hotel

Lynden senior Wim Dirksen receives his hot meal from cook Keith McKenzie at the pickup window on the Grover Street side of the Lynden Community Center, 401 Grover St. (Calvin Bratt/Lynden Tribune)

County has its first COVID-19 death Thursday

  WHATCOM — The Lynden Community Center is keeping up its hot noon lunch program through the coronavirus outbreak.
  “Do you have a senior loved one, friend or neighbor and are concerned that, in this uneasy time, they are not receiving proper nourishment?” is the invitation. “The Lynden Community Center may be able to help.”
  Cook Keith McKenzie and small crew continue to create a hot meal in the center’s kitchen, as would be normal each weekday. The menu each day is the same as has been published for March.
  But now orders for the hot meal need to be made by phone to 360-354-2921 up to 10:30 a.m. each day and the food is handed out through a pickup window on the Grover Street side of the building from 12 to 12:30 p.m. 
  “The phones were ringing off the hook this morning,” said manager Cathi LeCocq on Friday, March 20.
  The call-in tally is added to the volunteer delivery of the hot meal to shut-ins that has been a standard practice all along. 
  The cost is $5 per meal, whethered delivered or picked up. 
  There is no actual social gathering in the center, which is closed for the COVID-19 outbreak.
  • The county Health Department at 5:15 p.m. Thursday, March 19, announced the first Whatcom resident death in the COVID-19 pandemic, a man in his 60s who had tested positive earlier and was in care at PeaceHealth St. Joseph Medical Center. See separate posted story.
  • In a partnership with the Bellingham School District to gain more space, the Lighthouse Mission’s Drop-in Center has been moved temporarily to  the Bellingham High School campus on Cornwall Avenue.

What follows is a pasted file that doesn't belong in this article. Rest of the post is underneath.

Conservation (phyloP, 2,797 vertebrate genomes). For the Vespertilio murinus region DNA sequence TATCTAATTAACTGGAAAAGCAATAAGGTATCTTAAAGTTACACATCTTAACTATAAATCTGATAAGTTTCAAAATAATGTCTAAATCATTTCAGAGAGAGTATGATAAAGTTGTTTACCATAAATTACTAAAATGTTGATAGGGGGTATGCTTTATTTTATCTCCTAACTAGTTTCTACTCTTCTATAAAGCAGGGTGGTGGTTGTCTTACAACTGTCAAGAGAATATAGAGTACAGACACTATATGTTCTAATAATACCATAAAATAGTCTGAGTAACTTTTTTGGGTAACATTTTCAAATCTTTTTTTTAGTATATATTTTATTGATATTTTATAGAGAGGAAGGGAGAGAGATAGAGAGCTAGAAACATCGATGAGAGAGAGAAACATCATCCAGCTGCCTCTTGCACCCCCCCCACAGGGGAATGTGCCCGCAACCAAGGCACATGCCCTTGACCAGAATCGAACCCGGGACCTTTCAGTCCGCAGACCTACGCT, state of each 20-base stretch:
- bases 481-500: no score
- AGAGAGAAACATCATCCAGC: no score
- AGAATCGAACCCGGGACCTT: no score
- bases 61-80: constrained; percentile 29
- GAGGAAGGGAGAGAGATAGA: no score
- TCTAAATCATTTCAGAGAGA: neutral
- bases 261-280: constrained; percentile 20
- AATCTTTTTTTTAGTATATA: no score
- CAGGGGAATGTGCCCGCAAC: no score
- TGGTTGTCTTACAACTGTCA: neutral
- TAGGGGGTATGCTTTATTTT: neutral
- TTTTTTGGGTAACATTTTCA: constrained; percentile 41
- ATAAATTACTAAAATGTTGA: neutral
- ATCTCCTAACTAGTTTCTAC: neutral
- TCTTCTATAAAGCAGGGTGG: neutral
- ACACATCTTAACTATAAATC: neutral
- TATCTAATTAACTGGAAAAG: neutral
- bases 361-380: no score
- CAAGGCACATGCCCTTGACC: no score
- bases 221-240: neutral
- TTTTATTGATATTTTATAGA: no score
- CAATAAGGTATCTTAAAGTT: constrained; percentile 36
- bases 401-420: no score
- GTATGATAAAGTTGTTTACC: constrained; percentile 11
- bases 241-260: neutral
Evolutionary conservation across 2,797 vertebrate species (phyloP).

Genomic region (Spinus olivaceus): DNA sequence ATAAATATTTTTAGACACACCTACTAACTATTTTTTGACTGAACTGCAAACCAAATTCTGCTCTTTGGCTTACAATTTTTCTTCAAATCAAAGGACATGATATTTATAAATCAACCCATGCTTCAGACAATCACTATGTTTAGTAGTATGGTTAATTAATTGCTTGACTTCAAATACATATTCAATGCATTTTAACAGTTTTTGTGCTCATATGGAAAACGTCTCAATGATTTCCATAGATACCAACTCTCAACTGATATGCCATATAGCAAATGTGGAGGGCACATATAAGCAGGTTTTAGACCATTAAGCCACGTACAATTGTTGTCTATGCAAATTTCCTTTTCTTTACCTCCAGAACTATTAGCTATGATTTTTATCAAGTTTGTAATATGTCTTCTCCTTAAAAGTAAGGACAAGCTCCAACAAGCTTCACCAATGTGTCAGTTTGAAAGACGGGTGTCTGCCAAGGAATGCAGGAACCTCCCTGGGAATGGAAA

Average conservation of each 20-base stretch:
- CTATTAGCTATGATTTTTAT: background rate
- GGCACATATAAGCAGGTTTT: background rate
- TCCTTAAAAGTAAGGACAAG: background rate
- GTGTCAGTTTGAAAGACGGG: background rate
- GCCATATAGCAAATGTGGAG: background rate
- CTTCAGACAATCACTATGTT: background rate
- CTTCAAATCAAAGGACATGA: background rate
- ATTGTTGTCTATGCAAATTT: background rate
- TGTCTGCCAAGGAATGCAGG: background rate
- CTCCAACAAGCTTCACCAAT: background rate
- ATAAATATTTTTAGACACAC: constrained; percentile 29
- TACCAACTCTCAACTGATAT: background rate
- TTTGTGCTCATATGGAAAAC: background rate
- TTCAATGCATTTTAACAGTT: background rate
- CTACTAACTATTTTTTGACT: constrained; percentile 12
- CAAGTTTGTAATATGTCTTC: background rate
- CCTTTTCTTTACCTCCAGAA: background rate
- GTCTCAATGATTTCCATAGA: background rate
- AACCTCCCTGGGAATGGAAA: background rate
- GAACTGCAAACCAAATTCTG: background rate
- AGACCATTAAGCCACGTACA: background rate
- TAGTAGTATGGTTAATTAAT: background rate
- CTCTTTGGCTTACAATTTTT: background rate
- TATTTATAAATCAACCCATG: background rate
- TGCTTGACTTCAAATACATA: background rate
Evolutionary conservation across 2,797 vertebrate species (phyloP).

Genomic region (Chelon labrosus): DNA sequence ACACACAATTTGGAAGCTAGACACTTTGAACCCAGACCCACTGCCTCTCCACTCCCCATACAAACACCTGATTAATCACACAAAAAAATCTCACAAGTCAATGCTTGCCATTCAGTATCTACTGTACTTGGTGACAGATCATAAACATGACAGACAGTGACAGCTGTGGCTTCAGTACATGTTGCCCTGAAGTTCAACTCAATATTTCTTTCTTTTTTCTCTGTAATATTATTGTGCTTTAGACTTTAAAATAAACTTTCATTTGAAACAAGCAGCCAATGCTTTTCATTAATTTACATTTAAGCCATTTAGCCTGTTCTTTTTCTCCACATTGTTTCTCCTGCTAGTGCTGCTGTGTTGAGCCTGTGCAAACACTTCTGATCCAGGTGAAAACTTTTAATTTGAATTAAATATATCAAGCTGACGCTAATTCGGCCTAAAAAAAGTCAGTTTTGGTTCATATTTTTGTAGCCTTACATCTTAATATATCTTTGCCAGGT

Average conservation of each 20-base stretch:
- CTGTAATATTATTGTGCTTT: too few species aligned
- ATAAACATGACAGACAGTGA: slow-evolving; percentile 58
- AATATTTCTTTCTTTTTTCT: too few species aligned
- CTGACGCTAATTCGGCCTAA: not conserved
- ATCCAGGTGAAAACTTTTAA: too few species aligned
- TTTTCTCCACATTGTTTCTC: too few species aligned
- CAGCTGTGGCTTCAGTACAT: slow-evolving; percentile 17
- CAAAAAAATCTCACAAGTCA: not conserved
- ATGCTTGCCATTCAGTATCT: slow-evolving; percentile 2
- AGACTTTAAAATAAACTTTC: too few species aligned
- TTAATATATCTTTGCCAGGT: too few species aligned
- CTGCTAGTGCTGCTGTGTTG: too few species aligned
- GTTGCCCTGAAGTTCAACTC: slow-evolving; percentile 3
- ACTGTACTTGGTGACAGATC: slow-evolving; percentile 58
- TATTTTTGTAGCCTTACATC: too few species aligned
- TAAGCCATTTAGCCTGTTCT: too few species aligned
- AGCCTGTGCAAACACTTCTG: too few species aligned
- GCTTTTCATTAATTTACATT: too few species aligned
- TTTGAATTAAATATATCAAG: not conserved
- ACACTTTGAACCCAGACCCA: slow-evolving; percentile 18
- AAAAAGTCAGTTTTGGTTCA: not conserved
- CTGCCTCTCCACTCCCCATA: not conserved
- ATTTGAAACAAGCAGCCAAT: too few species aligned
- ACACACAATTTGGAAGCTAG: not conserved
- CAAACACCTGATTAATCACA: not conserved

The drop-in center, normally on Holly Street, serves the needs of the local homeless and vulnerable population. 
  The move is consistent with guidance from the U.S. Centers for Disease Control and state and local Health Department guidelines for social (physical) distancing. Housing will be limited to the school’s commons area and gymnasium.
  “People without homes don’t have the ability to create the social distancing required when they are seeking shelter,” said Anne Deacon, Health Department human services manager.
  The move adds demand on funds as well as for temporary supervisory workers, said Lighthouse executive director Hans Erchinger-Davis. Help out either way by calling 360-671-1562 or visiting www.thelighthousemission.org.
  • From Olympia, the Washington State Department of Commerce is making $30 million in funding immediately accessible to every county under a new grant program.
  This funding will help local governments create housing necessary for quarantine, isolation and additional sanitation to address the COVID-19 pandemic.
  “Upfront, the requirement is simple: coordinate with your local public health department and cities, and get going,” said Lisa Brown, Department of Commerce director. “This grant is designed to get the money out into the communities so we can make a difference immediately.”
  Each county will receive a minimum of $250,000, with the rest distributed based on the number of homeless persons as measured by the annual Point-In-Time Count. 
  • 42nd District state Sen. Doug Ericksen, R-Ferndale, will host a telephone town hall meeting from 6 to 7 p.m. Friday, March 20, on the coronavirus outbreak and the latest developments regarding the state’s response.
  Participate by calling in prior to the 6 p.m. start or during the call-in to 360-209-6594.
  • The Lynden-based Washington Red Raspberry Commission is joining other agriculture partners in asking for an exemption for manufacturers of food, beverage and consumer packaged goods from the group-gathering bans that have been ordered.
  There has been some inconsistency across the federal, state and local levels as to what the rules are, wrote local berry grower Jon Maberry in a letter released Friday.
  • State officials say Washington has received 8,000 additional COVID-19 test kits, along with supplies of the protective equipment needed to conduct the tests. But these will go only to King, Pierce and Snohomish counties, the hardest hit by the coronovirus so far.
  • Allegiant Airlines will temporarily suspend all operations out of Bellingham International Airport on March 24.
  • Gov. Jay Inslee imposed a statewide eviction moratorium Wednesday to ensure people don’t lose their homes during a public health crisis.